2013 July 4: Statistically speaking

by Lerato Dumse

Looking at statistics, it seems like I’m more likely to become a hate/crime victim than get a job.

According to the results from the 2011 census, conducted by Statistics South Africa (Stats SA), the country experienced a population growth.

The population increased to 51.77 million people and under 40’s made up the bulk of the spurt.

While the population is on the rise and middle aged citizens increasing, there is also a troubling statistic that is equally on the rise.

Unemployment for black women, who make up the majority of the population, stands at 41% and that means chances of finding employment are pretty bleak.

As a black female graduate searching for employment, I have a lot at stake.

Not only am I a black woman but I am also an openly gay black woman looking for employment.

While employers are not allowed to discriminate, I run a higher risk of a potential employer discriminating against me for being lesbian.

I have questions but no one to pose them to..

I want to go up to some ‘expert’ and ask them where I can find these elusive employment opportunities.

I would want to know why are they not available to black females? I would also want to know why they are not available to a black female who is openly gay.

Could it be an issue of class or that of race? What is so wrong with black women, is it lack of skills or just continued prejudice inherited from the past?

My thoughts fall on Affirmative Action which is often criticized for “putting white people at a disadvantage and allowing reverse apartheid”. From where I’m standing, the wheels of apartheid are far from reversing; but continue to move forward comfortably and unchallenged.

Statistics show my employment opportunity is a frustrating 28%. Most companies advertising on the classifieds say they promote equal employment opportunities and encourage black women to apply as dictated by the Employment Equity Act. I start to wonder if this is not just a smoke screen.

A fellow KwaThema resident who was openly lesbian the late, Eudy Simelane, defied the employment odds and was due to start a new job. That day never came as she was murdered less than 48 hours before her first day at work. Apart from playing soccer and representing the national women’s team Banyana Banyana, as well as volunteering to work with HIV positive people, she volunteered as a soccer coach and referee. The job at a law firm had a monthly salary, a first for the then 31 year old.

Despite these challenges and the grim picture painted about me as a black lesbian woman, I refuse to be deterred from my plan of one day earning and being able to care for my family.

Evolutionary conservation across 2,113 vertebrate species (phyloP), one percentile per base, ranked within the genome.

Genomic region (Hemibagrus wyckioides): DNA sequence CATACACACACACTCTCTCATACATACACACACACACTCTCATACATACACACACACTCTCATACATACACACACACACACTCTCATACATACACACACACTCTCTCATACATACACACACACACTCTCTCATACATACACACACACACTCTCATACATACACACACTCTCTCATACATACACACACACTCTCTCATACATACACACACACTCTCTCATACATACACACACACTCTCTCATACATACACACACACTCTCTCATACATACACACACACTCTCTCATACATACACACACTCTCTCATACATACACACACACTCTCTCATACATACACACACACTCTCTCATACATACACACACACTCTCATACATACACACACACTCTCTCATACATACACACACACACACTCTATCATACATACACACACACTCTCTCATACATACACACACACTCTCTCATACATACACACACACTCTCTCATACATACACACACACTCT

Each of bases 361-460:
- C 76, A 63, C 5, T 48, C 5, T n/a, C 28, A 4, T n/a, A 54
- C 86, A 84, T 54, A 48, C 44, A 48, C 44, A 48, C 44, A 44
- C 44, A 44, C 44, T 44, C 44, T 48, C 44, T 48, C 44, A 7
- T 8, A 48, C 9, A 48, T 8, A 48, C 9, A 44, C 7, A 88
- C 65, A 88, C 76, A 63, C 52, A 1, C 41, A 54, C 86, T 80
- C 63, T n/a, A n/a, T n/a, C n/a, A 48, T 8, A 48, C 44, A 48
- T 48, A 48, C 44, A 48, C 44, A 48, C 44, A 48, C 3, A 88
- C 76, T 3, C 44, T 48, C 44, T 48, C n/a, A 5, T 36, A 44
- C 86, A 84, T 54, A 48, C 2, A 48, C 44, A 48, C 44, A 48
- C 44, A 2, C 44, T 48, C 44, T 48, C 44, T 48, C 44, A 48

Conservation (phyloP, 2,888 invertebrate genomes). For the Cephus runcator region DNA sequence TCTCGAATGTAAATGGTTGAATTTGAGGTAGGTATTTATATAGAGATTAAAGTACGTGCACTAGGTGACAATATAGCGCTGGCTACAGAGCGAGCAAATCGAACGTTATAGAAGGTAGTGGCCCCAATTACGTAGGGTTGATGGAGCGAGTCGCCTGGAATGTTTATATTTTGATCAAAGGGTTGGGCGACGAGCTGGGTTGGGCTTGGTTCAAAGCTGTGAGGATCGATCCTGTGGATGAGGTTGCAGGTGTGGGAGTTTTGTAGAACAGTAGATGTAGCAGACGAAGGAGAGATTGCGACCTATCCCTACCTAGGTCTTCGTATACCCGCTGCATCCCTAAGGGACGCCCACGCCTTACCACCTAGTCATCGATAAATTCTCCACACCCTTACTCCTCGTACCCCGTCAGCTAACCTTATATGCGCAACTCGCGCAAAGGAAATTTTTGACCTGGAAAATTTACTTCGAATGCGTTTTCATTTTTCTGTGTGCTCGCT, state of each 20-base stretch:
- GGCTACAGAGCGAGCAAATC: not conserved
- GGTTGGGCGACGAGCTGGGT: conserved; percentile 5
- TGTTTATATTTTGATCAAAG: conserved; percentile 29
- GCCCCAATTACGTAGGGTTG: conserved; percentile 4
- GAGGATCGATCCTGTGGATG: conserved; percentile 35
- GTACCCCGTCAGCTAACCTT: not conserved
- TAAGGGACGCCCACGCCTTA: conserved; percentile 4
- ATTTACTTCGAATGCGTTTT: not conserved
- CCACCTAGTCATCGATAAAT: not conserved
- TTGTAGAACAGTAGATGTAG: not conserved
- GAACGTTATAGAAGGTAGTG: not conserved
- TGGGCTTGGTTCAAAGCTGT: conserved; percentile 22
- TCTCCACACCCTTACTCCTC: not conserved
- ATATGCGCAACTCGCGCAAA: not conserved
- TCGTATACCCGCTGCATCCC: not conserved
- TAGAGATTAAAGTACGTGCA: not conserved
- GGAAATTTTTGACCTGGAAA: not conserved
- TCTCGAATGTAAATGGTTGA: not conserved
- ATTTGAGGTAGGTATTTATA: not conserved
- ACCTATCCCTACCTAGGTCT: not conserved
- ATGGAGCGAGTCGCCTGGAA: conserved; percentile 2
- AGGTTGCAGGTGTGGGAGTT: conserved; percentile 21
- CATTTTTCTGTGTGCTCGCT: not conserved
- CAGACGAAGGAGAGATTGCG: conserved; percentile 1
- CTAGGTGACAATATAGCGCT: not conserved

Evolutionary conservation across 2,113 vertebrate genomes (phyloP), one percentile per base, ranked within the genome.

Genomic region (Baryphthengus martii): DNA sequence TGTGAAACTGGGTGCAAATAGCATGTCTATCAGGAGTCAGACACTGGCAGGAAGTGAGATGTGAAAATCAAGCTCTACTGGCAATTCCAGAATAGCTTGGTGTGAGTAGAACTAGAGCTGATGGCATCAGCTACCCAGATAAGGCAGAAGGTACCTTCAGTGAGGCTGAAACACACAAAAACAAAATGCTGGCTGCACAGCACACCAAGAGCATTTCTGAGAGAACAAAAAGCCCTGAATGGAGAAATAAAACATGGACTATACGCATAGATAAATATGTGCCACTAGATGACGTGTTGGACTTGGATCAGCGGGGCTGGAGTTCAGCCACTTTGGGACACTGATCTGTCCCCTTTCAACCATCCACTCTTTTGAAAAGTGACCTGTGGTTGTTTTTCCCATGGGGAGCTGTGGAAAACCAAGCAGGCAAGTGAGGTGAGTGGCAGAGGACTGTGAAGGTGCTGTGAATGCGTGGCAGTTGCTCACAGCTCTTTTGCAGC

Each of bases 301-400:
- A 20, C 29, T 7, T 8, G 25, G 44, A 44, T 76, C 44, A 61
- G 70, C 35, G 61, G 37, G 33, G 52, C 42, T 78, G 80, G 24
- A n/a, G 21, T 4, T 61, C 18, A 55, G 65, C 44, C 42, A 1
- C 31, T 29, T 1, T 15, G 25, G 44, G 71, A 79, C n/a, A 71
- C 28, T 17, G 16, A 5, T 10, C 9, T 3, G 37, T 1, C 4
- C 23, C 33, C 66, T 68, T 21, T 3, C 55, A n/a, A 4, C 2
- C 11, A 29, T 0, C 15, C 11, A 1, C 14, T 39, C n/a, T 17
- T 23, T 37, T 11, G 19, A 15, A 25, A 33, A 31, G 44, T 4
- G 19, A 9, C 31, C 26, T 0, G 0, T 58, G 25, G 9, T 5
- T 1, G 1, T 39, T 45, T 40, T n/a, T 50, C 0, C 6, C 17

Entrepreneurship and self-employment sound like practical solutions to this challenge.

Being in the media industry I understand that content production is a vital asset. I also understand that without resources and equipment, “content production” is just a word.

During the Out In Africa film festival, I watched the story of the “abused black lesbian” continue to be told from the eyes of an outsider, telling the story from their perspective.

Speaking in English, the Xhosa “hate crime” survivor couldn’t even express her story properly. It was uncomfortable listening and trying to make out what she’s saying. Our stories in the hands of outsiders will always be “portrayed” rather than be told. Daunting question I’m left with is, ‘Where are our own black LGBT entrepreneurs/ tender-preneurs who’ll offer us jobs without judging our race, class, sexuality and gender expression?’ Where can we get resources and produce films and documentaries that will speak to us as insiders than to have people who are careless about our lives re-late our realities when we are left poor, down and out in our townships. As a black lesbian, I refuse to be a statistic.

I want to use my connections in the media industry and create for myself as well as other black lesbian women.
I have to take a chip at that unemployment statistic.

Sometimes it is incumbent upon us, although scary, to take the bull by the horns and do the unthinkable – create our own opportunities.

Previous by Lerato

2013 June 30: When Women’s private parts have no Privacy


Faeces thrown at Helen Zille’s bus


Cape Town’s botched toilet contract


Police hauled before court in Makhaza toilet saga


Makhaza toilet protestors absent from court


City of Cape Town loses open-toilet battle

Previous by Lerato Dumse

2013 June 24: @ 25 revisited two months later


2013 May 17: One sided fight against Homophobia and Transphobia


2013 June 1: Zandile’s 21st birthday photos


2013 May 6: Archiving Noxolo Nogwaza’s funeral


2013 March 28: Feather Awards (re)viewed


2011 May 13:  Kwa-Thema Praying for homophobic victims.


2011 May 3:  Black Easters for black lesbian community

This entry was posted in Expression, We Are You, Writing is a Right, Youth voices and tagged , , , , , , , . Bookmark the permalink.

2 Responses to 2013 July 4: Statistically speaking

  1. Pingback: inkanyiso.org

  2. Pingback: 2013 July 14: Zozo’s family silenced by ‘mourners’ | inkanyiso.org

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